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A stalled generation?

Flats and street
Researchers: Shanna Christie
Published: June 2012


We looked into how the transition from youth to adulthood in Scotland is changing, particularly in the context of the recent economic downturn. We explored unemployment levels in both graduates & non-graduates, participation in Higher Education, living arrangements and family formation.


More young people are unemployed or working part-time.

The unemployment rate for young people (aged 16 to 29) rose from 9% in 2007/08 (just before the financial crisis) to 15% in 2010/11. Interestingly unemployment rates amongst those aged 25 to 29, while still lower overall than those in their late teens and early twenties, rose from 4.7% to 8.4% during the same period. This raised some important questions about what ‘young person’ means and what are the cut-off ages for this age bracket.   

Of those young people in employment, part-time work also seemed to be on the rise with over a third (33.7%) of young people (aged 16-29) working part-time (compared with 27.3% in 2007/08).

Youth unemployment in Scotland does not only affect recent school leavers.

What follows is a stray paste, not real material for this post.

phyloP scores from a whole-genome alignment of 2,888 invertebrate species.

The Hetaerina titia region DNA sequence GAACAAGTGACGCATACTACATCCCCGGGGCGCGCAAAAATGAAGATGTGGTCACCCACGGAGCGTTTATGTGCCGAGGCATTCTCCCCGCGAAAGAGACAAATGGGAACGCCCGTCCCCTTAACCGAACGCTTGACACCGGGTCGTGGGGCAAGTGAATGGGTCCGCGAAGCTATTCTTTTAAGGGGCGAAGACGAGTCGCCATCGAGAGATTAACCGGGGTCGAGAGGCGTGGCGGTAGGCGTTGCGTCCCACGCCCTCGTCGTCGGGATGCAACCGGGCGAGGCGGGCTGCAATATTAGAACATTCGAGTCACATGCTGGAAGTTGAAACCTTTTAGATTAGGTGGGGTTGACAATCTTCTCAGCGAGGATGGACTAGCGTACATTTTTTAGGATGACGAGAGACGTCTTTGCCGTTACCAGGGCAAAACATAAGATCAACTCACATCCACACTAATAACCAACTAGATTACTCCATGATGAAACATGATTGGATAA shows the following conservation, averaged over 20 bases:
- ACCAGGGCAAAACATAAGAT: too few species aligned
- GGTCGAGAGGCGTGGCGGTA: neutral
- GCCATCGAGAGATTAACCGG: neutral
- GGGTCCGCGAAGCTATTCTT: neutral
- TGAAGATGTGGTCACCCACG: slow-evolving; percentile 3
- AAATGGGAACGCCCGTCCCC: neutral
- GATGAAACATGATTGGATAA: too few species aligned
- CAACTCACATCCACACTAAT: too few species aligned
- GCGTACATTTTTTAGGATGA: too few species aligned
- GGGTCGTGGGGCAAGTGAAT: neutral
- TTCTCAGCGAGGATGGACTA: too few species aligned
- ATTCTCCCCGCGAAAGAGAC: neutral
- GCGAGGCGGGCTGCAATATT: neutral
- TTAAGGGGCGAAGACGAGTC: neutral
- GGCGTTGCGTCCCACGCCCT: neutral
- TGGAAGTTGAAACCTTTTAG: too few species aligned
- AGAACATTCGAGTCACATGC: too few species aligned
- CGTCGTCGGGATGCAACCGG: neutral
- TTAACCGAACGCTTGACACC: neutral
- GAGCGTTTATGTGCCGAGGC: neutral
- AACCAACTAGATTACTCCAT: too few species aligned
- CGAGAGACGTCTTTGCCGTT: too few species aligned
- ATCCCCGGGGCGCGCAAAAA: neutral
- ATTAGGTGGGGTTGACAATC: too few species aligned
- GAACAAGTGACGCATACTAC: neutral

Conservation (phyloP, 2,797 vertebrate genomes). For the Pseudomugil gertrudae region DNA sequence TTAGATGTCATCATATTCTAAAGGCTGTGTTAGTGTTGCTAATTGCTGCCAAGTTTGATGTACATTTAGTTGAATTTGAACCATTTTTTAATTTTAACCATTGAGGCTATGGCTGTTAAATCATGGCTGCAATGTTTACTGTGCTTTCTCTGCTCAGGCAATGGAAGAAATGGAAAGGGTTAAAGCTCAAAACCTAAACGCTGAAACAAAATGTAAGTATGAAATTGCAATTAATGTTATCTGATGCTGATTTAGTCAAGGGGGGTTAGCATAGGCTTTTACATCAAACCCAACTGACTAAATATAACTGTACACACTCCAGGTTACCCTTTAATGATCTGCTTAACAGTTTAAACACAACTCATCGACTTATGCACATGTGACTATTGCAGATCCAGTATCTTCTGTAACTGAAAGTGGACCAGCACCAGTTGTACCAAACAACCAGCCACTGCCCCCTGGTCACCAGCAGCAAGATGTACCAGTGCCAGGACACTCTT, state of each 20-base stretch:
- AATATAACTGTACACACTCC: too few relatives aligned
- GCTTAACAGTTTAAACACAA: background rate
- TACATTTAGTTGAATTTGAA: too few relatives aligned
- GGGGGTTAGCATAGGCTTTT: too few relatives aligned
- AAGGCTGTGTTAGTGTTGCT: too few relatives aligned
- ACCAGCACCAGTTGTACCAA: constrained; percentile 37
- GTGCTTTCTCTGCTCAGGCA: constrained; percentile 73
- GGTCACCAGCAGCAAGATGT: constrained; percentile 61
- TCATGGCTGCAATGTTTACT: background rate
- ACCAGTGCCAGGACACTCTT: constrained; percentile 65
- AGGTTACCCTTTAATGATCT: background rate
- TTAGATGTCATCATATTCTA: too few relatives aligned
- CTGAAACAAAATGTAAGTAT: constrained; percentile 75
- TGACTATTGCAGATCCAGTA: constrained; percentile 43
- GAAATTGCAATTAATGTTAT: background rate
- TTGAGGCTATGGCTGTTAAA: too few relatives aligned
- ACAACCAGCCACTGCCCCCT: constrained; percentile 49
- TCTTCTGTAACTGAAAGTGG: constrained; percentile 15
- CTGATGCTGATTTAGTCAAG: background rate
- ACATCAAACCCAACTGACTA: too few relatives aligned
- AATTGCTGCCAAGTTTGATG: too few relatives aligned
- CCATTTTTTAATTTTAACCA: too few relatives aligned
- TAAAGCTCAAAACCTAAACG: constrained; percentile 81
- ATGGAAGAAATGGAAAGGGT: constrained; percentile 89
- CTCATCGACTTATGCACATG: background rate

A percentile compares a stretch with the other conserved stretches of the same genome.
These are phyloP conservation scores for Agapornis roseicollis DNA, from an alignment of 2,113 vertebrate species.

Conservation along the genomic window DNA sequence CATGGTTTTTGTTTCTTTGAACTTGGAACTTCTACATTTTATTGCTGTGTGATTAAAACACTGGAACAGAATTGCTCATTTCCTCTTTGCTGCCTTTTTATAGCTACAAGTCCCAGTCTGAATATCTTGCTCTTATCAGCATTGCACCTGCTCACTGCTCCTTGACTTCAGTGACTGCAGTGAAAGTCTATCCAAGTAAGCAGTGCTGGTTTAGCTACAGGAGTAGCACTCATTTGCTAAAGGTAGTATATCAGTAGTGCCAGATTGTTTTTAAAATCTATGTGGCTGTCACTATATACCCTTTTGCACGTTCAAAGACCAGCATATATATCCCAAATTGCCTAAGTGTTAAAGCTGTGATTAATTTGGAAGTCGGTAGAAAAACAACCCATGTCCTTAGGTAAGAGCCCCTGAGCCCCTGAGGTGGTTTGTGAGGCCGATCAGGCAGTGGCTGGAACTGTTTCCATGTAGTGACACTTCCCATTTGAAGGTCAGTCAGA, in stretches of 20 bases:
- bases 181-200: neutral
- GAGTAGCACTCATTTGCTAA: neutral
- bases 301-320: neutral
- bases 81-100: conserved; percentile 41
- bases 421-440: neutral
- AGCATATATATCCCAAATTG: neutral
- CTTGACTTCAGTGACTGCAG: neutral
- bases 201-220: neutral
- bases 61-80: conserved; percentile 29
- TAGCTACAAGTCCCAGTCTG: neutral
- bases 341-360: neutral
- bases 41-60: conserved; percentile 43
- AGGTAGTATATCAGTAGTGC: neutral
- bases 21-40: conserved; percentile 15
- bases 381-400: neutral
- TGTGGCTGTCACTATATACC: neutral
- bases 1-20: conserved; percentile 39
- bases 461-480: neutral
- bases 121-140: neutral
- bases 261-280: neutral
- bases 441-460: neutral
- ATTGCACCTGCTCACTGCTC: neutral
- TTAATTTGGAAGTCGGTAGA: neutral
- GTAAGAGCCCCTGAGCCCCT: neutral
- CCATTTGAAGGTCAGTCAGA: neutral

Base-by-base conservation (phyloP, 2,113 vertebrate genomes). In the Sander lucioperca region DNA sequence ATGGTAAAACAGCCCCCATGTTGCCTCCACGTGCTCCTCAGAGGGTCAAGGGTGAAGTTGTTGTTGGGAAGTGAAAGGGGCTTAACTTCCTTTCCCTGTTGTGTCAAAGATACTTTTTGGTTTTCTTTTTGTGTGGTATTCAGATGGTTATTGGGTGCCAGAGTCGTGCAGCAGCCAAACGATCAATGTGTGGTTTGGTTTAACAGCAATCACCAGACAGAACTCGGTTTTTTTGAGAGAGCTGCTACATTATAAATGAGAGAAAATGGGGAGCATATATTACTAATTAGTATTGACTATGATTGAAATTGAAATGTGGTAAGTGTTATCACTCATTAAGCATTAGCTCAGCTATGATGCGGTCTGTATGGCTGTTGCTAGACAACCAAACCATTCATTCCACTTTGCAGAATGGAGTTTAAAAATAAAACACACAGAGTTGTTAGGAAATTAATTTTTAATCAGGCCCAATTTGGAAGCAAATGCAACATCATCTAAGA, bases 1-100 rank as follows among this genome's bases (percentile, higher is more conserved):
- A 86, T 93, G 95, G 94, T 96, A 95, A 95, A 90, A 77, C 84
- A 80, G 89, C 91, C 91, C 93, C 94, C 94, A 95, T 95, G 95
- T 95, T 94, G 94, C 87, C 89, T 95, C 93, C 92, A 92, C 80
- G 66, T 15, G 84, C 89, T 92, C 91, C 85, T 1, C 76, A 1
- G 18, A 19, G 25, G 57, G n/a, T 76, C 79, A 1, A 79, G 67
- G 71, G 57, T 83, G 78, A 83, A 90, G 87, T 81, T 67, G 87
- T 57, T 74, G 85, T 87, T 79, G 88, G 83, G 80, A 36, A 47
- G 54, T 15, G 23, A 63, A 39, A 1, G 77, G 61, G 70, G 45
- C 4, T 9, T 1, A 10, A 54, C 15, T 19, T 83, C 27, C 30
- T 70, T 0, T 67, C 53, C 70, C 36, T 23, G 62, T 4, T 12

The unemployment rate for 16 to 24 year old degree holders increased from 8.3% in 2008/09 to 12.3% in 2010/11 suggesting that some younger, more inexperienced graduates are struggling to get a foothold in the job market. This is particularly the case when they are compared with slightly older graduates (25 to29 year olds) where unemployment rates have been fairly stable, and low over this period. However while slightly older graduates are less likely to be unemployed, it’s not necessarily the case that they are in jobs that fit with their career plans and qualifications.

The change in transition has been most significant in young women.

The increase in the number of women claiming Jobseekers Allowance was significant and recent figures suggest that fewer women (than their male counterparts) have come off the benefit since the beginning of the economic recovery.


Through secondary analysis of existing datasets, we are able to examine hidden vulnerability among those aged 16-29 in a specifically Scottish context. These datasets include the Scottish Household Survey, the Annual Population Survey, the Labour Force Survey and the Scottish Funding Council's API index.

Read the report